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Independent Experts: reliable?

07 Dec 2010

I certainly do not consider myself a "scientist", nor have I ever considered myself as one in the past. 
Having worked in the field years ago though, I do happen to know quite well the way of thinking and modus operandi of people within the "Scientific Community", their merits, but also their "vices" and "tricks" with regard to presenting and evaluating data (even when it comes down to "tracing a line"). 
I know how to interpret their writing, as well as discern "between the lines" content. 

During my trial in 2002, the Experts nominated by public prosecutor Spinosa, Professors Mario Plebani (Laboratory Expert), Mario Cazzola (Hematology Expert) and Santo Davide Ferrara (Forensic Toxicology Expert), decided to use the following article by Fraser et Al. as reference in evaluating the hematological parameters of my 25 athletes from 1989 until 1998: Biologic variation of common hematologic laboratory quantities in the ELDERLY. (Am J Clin Pathol 1989;92:465-470) 
Not only the subjects were non-athletes, but all of them were more than 70 years old! 

Here are the main differences between the two populations in question:

Such was the choice of the Experts, although there were already other more pertinent studies out in the literature, such as the one by Costongs et Al.: Short-term and long-term intraindividual variations and critical differences of haematological laboratory parameters. (J Clin Chem Clin Biochem 1985;25:69-76)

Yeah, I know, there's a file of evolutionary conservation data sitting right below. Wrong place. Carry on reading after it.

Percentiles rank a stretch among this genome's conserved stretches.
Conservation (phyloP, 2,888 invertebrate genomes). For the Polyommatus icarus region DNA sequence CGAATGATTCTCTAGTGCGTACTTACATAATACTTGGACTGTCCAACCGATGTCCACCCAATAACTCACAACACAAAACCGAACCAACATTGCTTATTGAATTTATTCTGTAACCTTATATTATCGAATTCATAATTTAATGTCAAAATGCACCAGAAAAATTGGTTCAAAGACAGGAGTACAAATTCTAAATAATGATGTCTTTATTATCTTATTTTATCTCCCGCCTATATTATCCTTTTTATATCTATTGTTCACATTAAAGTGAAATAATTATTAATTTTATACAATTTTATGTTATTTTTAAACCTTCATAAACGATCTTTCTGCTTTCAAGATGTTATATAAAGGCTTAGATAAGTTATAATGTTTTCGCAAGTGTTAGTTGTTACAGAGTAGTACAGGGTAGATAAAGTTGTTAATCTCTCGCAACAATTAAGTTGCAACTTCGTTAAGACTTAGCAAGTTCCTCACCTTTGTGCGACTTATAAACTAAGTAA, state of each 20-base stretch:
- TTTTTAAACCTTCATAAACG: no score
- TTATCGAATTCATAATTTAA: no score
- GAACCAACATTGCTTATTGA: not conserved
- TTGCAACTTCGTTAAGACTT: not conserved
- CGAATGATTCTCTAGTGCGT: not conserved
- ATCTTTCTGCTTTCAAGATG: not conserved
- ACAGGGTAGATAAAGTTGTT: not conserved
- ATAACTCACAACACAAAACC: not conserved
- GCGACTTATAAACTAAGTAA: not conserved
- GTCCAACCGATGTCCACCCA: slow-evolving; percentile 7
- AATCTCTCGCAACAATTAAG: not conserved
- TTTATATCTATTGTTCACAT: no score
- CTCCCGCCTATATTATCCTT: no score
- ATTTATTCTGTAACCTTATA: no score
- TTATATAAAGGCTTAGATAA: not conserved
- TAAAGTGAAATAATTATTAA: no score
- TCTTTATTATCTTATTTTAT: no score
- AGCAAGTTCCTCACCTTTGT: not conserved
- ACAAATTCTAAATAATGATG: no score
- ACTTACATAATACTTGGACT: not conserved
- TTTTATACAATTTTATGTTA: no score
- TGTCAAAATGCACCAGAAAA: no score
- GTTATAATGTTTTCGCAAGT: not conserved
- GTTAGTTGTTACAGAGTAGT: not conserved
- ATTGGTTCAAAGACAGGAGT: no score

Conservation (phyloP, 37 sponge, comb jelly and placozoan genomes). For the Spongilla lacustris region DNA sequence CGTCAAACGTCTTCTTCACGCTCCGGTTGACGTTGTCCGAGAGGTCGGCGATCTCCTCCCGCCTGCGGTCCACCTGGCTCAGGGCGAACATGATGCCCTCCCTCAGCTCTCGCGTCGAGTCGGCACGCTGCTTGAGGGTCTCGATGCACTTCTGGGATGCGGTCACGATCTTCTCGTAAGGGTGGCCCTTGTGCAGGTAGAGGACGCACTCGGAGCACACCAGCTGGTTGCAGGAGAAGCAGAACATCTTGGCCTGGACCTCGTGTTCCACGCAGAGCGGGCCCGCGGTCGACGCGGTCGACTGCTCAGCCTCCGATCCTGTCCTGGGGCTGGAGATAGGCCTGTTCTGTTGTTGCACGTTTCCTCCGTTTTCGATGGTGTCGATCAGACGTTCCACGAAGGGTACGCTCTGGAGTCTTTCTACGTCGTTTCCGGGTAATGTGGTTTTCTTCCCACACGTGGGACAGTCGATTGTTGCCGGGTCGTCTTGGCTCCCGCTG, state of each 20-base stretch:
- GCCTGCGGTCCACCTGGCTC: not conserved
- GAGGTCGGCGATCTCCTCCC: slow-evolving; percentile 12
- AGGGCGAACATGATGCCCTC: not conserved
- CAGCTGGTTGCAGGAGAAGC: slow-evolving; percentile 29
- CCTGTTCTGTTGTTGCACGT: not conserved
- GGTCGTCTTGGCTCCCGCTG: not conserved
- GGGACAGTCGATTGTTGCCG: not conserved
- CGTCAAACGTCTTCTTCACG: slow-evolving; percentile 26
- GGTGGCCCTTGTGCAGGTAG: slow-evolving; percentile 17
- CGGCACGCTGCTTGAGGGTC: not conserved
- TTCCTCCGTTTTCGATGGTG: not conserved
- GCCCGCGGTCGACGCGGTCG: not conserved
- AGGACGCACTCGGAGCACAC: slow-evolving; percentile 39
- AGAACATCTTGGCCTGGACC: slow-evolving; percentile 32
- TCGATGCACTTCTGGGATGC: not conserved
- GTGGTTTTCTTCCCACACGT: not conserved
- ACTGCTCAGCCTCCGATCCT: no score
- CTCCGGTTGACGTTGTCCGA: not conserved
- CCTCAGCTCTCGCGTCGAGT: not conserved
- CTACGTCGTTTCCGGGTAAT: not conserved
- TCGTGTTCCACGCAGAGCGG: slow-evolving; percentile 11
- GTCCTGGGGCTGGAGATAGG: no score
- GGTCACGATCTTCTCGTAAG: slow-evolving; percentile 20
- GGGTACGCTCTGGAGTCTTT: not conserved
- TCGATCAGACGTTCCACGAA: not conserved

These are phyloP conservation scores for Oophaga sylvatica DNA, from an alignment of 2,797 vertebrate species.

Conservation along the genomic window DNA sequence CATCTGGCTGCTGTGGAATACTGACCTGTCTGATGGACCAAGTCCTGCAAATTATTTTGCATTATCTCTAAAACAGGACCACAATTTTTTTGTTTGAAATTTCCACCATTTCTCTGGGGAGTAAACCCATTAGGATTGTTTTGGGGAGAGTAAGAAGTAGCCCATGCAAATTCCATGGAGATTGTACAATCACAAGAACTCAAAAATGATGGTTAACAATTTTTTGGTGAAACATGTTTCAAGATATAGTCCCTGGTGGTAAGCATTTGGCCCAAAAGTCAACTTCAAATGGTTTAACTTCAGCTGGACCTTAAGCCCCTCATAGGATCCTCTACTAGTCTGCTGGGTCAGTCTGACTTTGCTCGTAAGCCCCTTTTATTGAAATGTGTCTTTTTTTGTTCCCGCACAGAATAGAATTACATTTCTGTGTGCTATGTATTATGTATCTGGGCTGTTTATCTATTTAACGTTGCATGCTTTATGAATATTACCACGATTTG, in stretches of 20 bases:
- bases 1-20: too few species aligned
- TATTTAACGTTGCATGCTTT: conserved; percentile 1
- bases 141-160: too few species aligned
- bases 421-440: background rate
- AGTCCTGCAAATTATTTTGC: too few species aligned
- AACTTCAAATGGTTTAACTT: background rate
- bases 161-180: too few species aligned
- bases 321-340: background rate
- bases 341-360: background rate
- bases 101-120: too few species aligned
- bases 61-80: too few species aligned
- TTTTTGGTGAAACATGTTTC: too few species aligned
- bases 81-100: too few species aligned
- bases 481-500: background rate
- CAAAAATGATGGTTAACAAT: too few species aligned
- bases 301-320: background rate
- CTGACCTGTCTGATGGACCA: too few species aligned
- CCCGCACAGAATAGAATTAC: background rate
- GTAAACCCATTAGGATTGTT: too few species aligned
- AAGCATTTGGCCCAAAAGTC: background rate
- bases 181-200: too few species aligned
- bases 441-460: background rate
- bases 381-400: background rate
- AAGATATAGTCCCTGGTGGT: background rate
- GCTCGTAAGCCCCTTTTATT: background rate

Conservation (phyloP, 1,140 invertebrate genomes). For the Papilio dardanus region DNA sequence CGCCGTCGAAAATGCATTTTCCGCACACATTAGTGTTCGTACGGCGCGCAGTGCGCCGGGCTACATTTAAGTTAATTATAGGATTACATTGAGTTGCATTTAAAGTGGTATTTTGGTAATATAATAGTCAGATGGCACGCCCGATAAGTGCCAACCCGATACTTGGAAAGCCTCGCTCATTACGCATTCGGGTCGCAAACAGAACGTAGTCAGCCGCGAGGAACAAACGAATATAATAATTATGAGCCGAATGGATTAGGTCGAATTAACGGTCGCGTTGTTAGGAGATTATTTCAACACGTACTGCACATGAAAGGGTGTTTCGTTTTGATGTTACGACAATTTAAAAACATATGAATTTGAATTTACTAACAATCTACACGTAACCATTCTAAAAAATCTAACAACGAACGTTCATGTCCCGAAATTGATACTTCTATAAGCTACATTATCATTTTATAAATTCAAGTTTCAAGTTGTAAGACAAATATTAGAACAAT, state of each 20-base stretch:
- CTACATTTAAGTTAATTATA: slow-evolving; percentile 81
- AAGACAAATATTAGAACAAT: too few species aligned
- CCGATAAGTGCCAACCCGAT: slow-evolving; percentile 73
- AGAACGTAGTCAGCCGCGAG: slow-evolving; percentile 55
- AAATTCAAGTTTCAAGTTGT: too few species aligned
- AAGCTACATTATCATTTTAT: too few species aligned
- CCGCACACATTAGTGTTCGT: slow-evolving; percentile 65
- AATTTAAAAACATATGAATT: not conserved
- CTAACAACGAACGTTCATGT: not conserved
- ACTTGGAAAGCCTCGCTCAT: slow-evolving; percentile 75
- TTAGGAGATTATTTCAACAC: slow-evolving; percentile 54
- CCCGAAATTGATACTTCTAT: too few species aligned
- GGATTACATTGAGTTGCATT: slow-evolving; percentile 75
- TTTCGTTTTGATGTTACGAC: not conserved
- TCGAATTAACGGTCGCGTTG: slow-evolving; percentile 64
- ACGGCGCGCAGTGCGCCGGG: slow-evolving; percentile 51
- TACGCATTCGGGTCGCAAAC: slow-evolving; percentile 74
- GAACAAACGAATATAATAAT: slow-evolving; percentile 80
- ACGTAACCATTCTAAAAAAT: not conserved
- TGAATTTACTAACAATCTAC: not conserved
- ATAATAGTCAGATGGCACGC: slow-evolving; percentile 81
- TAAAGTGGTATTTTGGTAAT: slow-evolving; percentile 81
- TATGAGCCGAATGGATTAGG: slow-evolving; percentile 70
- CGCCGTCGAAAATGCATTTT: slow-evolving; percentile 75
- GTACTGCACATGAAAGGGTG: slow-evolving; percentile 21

The Fraser study considered a critical difference in Hct equal to +/- 10% in comparison to the average values of each individual, while the Costongs one referenced a critical difference of +/- 15% (see article on dated Oct. 17th 2007). 
In other words, the study by Fraser was better suited to the demonstration of their theory that my athletes showed non-physiological oscillations and had to be under treatment with Epo. 

Since all the variations in the average value of Hct of each single athlete were within the +/- 10% anyway, the Experts then decided to consider some arbitrary "basal values" by tracing a line as they pleased... 

Finally, these are the values of my athletes between 1989 and 1998: 

Number of athletes: 25 
Number of samples: 305 
Hb (average): 15.1 (+/- 1.05) 
Hct (average): 45.1 (+/- 3.27) 

Eventually, 5 long years after the indictment, even the Judge had to admit that the hematological profiles of the athletes could fall within a normal variability of parameters.

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